Friday, April 18, 2014

Earthquake & Flood Insurance are not included in Your Homeowners Insurance – Part 1

In the past two months the west coast of the United States was rattled with several small earthquakes. This reminded me to share with my clients and friends that earthquake insurance and flood insurance is not included in your homeowners insurance policy.

Earthquake insurance can be purchased through private insurance markets either individually or through the same insurance carrier that provides your homeowners insurance. Specifically on the west coast some large insurance companies have gotten out of earthquake insurance all together in the last decade. However, as an insurance agent I find the coverage readily available in the marketplace. In California there is an organization that helps place the consumer with affordable earthquake insurance called the California Earthquake Authority (CEA). The insurance companies that participate in the CEA provide earthquake insurance in partnership with the CEA generally at a reduced premium  compared to coverage offered by carriers that do not participate.

The deductibles are much higher than your homeowner’s insurance policy. This was a result of changes in the industry to keep earthquake private, available to the consumer and relatively affordable. So the deductibles can range from 5% / 10% / 15% / 20% / 25% depending on the carrier. So, if you chose a 10% deductible and the replacement cost value of your home is $354,000 you would be responsible for the first $35,400 before insurance would step in and pay up to the replacement cost value of your home. That may seem like a lot of money for a deductible but if you keep in mind the potential loss to your home it is easier to finance $35,400 than it is $354,000. The lower the deductible the higher the insurance premium and consequently the higher the deductible the lower the insurance premium.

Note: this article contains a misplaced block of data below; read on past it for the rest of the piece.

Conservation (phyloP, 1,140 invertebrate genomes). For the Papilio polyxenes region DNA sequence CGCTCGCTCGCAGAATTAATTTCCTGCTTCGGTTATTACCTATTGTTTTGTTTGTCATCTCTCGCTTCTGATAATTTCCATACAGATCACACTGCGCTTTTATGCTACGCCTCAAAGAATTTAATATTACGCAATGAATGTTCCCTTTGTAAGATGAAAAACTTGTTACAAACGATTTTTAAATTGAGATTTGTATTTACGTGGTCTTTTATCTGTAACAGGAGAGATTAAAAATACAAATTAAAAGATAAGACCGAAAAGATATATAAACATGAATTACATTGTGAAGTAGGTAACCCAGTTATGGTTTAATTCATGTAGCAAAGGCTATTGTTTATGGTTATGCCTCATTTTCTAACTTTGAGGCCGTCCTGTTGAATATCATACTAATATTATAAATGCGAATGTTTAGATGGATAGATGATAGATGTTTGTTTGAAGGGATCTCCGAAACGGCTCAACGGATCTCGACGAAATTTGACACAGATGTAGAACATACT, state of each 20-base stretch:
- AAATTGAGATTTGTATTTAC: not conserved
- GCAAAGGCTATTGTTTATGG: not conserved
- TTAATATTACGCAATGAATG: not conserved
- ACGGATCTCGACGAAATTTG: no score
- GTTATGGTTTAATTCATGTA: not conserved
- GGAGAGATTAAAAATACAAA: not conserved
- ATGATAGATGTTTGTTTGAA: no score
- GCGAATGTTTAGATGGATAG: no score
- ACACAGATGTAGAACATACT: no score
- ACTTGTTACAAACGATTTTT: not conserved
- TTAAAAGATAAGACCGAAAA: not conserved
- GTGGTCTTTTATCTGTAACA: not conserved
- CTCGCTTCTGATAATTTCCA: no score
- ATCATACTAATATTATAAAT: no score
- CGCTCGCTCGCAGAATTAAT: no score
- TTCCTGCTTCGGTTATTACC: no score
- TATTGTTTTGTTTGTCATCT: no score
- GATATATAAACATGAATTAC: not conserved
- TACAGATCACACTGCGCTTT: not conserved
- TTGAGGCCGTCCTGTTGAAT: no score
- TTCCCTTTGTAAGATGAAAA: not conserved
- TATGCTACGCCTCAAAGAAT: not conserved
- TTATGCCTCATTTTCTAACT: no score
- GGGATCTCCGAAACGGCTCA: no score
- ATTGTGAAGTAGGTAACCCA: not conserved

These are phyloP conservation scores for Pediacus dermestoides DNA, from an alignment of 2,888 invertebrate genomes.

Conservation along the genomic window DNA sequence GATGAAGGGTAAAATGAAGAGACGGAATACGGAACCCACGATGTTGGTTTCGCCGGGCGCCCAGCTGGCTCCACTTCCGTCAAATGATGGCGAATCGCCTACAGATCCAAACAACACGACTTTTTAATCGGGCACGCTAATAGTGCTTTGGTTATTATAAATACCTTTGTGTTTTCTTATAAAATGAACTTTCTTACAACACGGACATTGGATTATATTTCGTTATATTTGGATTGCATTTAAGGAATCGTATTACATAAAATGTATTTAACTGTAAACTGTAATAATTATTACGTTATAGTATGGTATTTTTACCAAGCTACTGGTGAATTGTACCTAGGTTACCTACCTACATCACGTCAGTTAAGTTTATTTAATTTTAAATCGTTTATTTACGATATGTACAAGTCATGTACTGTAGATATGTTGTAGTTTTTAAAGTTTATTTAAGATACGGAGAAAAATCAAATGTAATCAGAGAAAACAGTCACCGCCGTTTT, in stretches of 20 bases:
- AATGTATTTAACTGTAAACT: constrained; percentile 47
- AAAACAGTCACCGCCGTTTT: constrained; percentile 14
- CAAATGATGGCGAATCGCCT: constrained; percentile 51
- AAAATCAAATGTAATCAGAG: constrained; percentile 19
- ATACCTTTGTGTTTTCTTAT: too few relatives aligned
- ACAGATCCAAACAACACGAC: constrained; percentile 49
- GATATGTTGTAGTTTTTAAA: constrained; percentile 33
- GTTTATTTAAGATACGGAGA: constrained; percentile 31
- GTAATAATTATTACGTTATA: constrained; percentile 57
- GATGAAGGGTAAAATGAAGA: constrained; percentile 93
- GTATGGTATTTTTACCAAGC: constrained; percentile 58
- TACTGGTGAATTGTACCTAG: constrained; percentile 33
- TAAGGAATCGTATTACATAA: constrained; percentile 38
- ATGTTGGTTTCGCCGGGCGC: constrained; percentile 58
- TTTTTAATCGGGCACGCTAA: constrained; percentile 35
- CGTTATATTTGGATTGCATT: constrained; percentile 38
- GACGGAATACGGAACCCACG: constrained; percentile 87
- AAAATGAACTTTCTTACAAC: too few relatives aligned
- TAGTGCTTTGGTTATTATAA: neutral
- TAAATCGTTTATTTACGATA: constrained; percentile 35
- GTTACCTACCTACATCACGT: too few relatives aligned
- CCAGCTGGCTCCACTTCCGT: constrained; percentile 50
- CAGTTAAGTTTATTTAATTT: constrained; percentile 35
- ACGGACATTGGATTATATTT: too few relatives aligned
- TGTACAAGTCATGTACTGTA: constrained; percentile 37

The decision to buy earthquake insurance is a calculated risk. For some it is just not an option because they cannot afford to. For those who can afford the coverage but do not buy it is a strategic decision based on how much equity you have in your home, the likely hood that an earthquake will damage your home and whether you have the resources to make the repairs.

There is a myth that in the event of a disaster the government will step in and pay for you to rebuild. You should not base the value of your investment in your home on the assumption that the government will pay. Using the last four natural disasters as an example the government will help provide you with temporary living arrangements feed and clothe you and provide a low interest loan so you can rebuild.

What is most important regarding earthquake insurance is to have a conversation. Now that you know that your homeowners insurance will not provide coverage for earthquake you can decide whether to buy earthquake insurance or not and if you do buy what deductible to choose. Talk to your insurance agent for examples of coverage and shop the insurance markets for the best premium.

Friday, January 31, 2014

A Health Insurance Horror Story

We can send men to the moon. We can drop rovers on Mars with pinpoint accuracy. We created a national highway system that is the envy of the world. We can send emergency aid around the world immediately when it is needed and we can fight two wars at the same time and our public is barely aware. It is proven that government can do big things successfully so how is it with three years of planning before rolling out that the Affordable Care Act (ACA) also known as Obama Care is such a bungled mess? Seriously, this isn’t some rant against the ACA or how it should have never been placed. That part is over, it is the law of the land and we need to live with it. However, I am responsible for protecting my clients and taking care of them and I do not know how to do that right now. I am ticked off at how poorly this whole plan was put in place and the total lack of follow through.